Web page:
Tim Kaine and Mike Pence are facing off in the only vice presidential debate in the run-up to the US election, clashing over economy, immigration and other issues.
Early on in the debate on Tuesday night, Kaine, Hillary Clinton's running mate, clashed with Pence, Donald Trump's choice for vice president, over reports that the Republican nominee could have avoided paying taxes for nearly two decades.
Pence responded by saying Trump's tax returns showed he used the tax code "brilliantly"
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The vice presidential candidates seemed unlikely to dramatically change the way voters view Trump and Clinton, who met on the debate stage last Monday.
Still, the nationally televised debate promised a spotlight opportunity for the longtime politicians to introduce themselves to Americans, energise party loyalists and potentially sway the shrinking pool of undecided voters.
In a recent Associated Press-GfK poll, more than half of registered voters said they did not know enough about Kaine to venture an opinion about him and about 44 percent said the same for Pence.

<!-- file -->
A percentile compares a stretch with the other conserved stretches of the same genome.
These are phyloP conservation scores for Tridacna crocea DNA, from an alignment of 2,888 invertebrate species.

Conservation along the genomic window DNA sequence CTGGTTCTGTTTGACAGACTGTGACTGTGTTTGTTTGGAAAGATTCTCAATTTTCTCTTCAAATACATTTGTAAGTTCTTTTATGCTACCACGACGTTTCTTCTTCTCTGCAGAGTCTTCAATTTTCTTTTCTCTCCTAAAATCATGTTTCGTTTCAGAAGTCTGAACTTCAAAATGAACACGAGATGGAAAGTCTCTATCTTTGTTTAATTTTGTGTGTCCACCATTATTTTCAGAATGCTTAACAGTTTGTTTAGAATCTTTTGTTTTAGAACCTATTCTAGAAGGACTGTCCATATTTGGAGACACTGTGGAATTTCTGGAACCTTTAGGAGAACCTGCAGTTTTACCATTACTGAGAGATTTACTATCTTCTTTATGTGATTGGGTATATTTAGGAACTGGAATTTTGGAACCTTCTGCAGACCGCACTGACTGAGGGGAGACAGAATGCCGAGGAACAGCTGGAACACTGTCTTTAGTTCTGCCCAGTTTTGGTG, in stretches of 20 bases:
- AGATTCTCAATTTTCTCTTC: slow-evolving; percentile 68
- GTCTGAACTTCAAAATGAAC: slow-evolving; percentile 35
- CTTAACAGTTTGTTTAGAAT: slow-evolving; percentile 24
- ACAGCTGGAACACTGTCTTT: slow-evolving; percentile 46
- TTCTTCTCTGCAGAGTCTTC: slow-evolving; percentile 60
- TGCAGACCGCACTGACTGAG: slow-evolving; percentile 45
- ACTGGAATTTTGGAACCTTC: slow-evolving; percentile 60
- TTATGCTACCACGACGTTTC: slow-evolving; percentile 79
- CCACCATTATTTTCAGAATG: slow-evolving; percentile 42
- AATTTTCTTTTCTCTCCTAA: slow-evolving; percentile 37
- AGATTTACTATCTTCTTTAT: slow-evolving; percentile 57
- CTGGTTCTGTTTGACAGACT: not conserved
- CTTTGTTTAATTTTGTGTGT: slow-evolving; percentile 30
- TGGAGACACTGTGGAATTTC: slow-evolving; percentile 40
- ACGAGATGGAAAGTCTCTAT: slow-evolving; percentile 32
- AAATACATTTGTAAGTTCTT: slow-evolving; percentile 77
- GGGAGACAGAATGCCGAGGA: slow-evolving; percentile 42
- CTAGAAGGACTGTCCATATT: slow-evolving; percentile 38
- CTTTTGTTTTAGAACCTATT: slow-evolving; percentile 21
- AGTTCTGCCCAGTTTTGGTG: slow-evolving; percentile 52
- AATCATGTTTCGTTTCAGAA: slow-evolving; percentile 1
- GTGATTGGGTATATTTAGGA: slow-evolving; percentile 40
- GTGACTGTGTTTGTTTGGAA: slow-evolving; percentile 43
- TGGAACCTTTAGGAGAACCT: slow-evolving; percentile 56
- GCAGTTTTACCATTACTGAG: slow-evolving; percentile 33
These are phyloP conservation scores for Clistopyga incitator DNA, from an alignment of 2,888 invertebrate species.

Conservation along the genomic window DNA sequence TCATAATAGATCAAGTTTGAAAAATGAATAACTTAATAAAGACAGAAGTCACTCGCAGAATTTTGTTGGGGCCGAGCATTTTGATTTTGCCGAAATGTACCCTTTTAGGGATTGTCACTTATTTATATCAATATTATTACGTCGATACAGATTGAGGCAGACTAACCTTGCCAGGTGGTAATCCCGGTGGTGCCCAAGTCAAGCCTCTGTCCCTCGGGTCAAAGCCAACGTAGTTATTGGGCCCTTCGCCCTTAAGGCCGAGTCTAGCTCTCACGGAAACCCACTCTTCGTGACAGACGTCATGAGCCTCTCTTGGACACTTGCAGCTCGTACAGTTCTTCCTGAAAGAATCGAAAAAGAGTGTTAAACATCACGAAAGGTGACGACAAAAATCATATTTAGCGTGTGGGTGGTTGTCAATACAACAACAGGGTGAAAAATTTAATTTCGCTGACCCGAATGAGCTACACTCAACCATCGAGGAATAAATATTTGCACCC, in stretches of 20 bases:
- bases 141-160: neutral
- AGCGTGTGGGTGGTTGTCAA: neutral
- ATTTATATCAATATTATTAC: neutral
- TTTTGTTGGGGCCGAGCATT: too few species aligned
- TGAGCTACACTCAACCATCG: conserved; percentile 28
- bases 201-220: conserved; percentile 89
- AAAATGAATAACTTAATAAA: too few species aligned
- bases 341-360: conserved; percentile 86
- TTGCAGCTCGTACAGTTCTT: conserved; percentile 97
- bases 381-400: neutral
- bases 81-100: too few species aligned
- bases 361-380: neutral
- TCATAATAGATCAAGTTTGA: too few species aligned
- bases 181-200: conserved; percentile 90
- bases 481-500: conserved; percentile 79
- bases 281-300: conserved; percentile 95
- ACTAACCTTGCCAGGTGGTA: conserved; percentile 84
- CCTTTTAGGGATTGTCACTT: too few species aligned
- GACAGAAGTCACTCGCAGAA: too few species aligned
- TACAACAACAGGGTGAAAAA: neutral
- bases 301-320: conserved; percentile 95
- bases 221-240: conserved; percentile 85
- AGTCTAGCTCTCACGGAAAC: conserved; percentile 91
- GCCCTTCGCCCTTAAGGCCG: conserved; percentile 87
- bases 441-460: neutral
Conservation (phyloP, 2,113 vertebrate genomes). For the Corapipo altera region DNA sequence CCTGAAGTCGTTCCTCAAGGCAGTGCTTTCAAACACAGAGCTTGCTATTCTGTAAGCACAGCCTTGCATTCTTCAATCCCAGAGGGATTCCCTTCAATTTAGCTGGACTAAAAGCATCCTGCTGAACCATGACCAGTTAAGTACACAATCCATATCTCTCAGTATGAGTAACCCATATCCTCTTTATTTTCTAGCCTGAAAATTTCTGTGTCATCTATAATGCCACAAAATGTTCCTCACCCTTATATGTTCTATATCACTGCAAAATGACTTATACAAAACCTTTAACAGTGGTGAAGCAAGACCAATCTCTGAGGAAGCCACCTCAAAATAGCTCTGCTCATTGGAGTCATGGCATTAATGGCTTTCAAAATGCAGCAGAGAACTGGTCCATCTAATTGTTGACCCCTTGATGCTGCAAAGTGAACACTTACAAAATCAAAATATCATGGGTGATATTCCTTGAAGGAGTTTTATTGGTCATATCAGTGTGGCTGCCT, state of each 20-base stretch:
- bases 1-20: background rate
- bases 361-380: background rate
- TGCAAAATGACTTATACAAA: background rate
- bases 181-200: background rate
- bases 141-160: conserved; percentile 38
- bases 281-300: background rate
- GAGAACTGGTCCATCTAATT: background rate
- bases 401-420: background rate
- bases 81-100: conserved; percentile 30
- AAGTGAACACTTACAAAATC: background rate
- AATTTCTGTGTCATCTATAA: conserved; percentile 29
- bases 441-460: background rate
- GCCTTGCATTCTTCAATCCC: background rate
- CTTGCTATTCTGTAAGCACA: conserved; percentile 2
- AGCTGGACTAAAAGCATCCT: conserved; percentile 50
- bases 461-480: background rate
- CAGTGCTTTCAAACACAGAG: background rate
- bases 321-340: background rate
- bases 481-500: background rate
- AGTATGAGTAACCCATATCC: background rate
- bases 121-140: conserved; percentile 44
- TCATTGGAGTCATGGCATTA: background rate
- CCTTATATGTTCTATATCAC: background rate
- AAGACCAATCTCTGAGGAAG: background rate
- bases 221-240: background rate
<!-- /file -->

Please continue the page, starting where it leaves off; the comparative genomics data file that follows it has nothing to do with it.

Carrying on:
Trump and Clinton's campaigns both tweeted continuously as the got under way.
During a rally in Arizona, Trump said the debate would be "a contrast between our campaign of big ideas and bold solutions for tomorrow versus the small and petty Clinton campaign that is totally stuck in the past".
Clinton, campaigning in Pennsylvania, said she had been keeping in touch with Kaine over email about his debate preparations.
"I think America is going to be very impressed and really feel positive about Tim Kaine as our next vice president," she said.
Clinton was widely viewed as the winner of her opening debate with Trump, rattling the real estate mogul with jabs about his business record and demeaning statements about women, and responding to his attacks with calm rejoinders.
New public opinion polls have showed her improving her standing in nearly all battleground states.
Source: Al Jazeera News And Agencies